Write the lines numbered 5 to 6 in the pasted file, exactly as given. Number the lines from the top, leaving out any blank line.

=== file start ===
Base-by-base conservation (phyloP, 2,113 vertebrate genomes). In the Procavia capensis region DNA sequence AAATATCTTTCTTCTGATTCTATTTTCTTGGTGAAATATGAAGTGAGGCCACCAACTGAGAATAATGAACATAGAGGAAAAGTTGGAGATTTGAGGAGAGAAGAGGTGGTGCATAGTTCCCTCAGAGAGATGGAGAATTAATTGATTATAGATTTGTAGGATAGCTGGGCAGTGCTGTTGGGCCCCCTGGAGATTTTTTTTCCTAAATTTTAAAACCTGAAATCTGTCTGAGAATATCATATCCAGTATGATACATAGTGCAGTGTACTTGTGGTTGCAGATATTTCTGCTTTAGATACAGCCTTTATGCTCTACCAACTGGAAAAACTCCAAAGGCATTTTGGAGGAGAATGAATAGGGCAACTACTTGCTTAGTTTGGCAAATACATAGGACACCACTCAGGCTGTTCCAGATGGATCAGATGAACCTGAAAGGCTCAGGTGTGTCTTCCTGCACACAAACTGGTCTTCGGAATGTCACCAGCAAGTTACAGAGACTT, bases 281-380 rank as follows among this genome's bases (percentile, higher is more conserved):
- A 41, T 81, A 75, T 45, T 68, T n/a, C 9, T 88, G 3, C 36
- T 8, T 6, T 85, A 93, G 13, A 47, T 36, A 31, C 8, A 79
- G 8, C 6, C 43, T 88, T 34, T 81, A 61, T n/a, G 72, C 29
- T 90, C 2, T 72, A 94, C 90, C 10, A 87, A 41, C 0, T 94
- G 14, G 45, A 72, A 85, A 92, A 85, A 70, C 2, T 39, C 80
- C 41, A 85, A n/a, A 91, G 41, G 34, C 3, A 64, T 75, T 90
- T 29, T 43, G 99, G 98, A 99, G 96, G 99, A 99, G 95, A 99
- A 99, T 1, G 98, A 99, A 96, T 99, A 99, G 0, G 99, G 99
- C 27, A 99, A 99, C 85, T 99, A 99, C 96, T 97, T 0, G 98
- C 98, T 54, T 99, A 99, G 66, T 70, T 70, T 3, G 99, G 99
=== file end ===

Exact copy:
- T 90, C 2, T 72, A 94, C 90, C 10, A 87, A 41, C 0, T 94
- G 14, G 45, A 72, A 85, A 92, A 85, A 70, C 2, T 39, C 80